This child was 11 years old when completing preintervention assessments and, within the 8-week intervention period, turned 12 years old. The child was the eldest of 3 children; his siblings and mother accompanied him to the preintervention assessment. The family lived in a community with a population of approximately 150 000 people where he attended public school. The child was capable of completing questionnaires with assistance, eager to participate, able to follow directions, and cooperative during testing sessions.
Questionnaires were used to gather information about self-efficacy and perceived physical abilities. The Self-Perception Profile for Children (SPPC) Athletic Competence and Physical Appearance subscales were used for this purpose. Granleese and Joseph19 recommended the SPPC for assessing self-perception in children due to the survey's relatively high internal consistency (Cronbach's alpha coefficients between 0.71 and 0.86).20 The Perceived Physical Ability Scale (PPA) was developed to assess perception of personal strength, speed, and coordinative abilities in children using a short, 6-item questionnaire.20 To overcome obstacles with the child's literacy level, a parent read these short questionnaires aloud to the child.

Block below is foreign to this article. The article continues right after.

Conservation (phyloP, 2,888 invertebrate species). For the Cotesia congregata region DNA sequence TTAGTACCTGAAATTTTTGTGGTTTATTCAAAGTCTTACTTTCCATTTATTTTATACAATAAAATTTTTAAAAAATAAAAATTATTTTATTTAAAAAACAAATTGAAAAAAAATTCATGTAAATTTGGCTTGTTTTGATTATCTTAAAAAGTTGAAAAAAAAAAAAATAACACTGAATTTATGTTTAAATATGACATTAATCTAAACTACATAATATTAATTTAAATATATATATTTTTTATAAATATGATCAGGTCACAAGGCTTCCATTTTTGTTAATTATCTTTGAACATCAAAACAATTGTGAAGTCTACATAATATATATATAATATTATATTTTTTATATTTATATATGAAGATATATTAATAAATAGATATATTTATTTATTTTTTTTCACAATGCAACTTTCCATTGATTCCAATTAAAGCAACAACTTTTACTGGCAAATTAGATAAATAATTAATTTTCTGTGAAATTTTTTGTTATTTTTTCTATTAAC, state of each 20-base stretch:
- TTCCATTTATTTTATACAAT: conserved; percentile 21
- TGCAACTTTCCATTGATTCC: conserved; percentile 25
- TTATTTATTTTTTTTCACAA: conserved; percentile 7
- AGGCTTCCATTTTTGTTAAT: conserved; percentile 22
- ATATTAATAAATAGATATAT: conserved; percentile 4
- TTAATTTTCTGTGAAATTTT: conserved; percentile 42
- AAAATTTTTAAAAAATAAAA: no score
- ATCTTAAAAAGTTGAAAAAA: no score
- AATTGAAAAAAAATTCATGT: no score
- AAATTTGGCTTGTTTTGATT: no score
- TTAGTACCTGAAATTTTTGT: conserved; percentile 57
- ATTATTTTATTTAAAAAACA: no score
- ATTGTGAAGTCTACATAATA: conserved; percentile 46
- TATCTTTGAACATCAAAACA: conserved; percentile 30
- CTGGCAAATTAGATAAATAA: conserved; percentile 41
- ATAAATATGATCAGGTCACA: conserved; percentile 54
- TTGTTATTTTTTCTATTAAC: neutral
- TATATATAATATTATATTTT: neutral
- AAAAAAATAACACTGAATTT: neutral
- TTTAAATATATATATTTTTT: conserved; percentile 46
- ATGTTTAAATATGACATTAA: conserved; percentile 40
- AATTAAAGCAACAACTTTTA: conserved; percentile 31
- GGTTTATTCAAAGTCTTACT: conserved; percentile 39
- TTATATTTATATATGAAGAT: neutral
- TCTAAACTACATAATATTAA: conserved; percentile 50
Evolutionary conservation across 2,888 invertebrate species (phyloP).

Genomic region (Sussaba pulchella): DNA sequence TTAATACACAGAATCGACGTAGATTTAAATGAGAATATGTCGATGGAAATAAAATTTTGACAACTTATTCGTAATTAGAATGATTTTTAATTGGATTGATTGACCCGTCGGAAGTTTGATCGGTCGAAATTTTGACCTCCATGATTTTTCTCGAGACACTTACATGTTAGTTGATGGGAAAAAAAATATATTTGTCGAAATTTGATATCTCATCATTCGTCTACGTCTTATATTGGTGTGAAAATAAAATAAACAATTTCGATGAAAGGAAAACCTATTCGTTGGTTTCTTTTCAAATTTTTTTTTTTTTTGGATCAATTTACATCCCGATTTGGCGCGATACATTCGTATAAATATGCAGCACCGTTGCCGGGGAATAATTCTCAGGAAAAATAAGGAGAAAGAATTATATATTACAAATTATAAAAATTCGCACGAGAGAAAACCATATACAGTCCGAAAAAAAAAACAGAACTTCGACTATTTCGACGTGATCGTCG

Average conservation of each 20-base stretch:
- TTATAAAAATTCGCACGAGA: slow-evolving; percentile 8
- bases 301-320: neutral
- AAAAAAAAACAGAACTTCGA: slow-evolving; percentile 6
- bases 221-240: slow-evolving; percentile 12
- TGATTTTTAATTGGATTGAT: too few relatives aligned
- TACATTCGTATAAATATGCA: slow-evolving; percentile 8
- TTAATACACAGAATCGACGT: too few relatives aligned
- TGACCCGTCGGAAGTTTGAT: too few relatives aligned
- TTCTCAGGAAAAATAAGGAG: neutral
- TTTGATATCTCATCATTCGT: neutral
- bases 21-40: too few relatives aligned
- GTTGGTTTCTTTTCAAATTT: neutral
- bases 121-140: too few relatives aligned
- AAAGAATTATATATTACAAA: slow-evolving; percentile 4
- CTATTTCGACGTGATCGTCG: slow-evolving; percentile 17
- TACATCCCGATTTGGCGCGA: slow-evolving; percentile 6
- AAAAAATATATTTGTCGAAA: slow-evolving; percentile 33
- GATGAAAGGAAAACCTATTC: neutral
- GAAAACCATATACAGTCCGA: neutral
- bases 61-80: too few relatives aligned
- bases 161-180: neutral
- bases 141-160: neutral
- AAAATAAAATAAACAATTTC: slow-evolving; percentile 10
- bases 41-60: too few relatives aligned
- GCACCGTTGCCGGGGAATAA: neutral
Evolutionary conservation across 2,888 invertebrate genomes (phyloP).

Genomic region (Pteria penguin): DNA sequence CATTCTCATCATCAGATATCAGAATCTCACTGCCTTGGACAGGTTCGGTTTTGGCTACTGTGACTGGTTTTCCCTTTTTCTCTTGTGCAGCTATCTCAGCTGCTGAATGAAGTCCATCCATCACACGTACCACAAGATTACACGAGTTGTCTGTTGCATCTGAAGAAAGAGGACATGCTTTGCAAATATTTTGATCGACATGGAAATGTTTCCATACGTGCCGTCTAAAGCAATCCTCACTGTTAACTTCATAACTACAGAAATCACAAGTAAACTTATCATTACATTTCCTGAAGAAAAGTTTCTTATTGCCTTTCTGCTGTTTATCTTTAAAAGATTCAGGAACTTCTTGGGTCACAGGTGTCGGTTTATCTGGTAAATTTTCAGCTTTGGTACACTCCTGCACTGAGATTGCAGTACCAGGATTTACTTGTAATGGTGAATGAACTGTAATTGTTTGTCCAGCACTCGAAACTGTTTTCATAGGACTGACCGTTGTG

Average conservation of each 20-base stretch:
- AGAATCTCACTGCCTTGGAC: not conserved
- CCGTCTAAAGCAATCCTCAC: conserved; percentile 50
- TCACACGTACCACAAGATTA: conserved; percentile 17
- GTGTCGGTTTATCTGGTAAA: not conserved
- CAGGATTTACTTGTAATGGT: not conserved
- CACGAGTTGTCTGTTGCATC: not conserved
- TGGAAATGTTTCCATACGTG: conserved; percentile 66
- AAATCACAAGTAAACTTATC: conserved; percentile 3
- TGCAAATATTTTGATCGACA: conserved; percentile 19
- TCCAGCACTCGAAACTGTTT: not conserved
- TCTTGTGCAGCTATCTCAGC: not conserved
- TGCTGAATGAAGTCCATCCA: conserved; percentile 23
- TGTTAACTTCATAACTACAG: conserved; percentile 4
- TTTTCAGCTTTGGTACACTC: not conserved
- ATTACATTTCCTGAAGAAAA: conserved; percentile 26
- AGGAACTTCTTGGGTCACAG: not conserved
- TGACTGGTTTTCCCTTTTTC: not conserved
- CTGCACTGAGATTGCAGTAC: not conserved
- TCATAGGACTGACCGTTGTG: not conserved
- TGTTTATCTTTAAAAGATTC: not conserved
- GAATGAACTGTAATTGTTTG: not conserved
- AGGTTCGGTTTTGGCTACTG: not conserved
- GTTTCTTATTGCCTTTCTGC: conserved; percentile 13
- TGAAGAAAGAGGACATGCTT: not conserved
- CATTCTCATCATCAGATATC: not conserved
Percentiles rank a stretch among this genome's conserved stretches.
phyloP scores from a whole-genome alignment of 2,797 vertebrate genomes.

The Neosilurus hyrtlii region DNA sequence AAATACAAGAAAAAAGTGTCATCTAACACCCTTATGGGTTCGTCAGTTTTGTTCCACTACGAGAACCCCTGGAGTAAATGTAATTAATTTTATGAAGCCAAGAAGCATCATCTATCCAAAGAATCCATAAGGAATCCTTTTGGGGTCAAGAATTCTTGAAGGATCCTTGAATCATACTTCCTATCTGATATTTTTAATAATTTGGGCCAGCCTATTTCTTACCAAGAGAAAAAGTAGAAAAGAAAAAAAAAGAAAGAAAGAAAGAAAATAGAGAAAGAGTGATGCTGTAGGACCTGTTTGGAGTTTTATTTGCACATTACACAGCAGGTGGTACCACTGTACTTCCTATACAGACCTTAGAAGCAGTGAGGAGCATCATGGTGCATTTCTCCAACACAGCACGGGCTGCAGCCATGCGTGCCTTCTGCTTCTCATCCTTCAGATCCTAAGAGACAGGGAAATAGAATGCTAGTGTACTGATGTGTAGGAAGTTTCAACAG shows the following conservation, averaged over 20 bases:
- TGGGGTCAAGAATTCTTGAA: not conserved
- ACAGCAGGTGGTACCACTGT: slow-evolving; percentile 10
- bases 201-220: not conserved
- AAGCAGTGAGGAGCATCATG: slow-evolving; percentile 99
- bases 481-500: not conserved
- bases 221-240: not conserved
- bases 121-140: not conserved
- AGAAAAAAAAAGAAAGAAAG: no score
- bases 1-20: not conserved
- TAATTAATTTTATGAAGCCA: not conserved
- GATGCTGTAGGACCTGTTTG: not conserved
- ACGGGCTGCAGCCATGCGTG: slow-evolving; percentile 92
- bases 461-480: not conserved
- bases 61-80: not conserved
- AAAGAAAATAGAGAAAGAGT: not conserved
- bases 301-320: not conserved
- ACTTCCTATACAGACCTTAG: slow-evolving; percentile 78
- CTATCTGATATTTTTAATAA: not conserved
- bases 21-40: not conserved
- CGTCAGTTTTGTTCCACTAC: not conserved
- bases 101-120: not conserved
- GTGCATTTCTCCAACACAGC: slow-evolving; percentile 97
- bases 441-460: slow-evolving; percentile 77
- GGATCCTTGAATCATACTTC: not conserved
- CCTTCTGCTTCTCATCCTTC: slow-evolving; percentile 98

The Bruininks-Oseretsky Test of Motor Proficiency, second edition (BOT-2) is a norm-referenced standardized assessment used to measure gross and fine motor skills in children aged 4 to 21 years old.27 The BOT-2 consists of 4 motor areas. The subject was assessed in 3 of the 4 motor areas, including manual coordination, body coordination, and strength and agility. Wuang and Su28 reported a Cronbach's alpha coefficient of 0.92 and an intraclass coefficient for test-retest reliability of 0.99. Validity of the BOT-2, as reported by Bruininks and Bruininks,29 was considered good on the basis of test content, group differences, and relations to other motor tests.29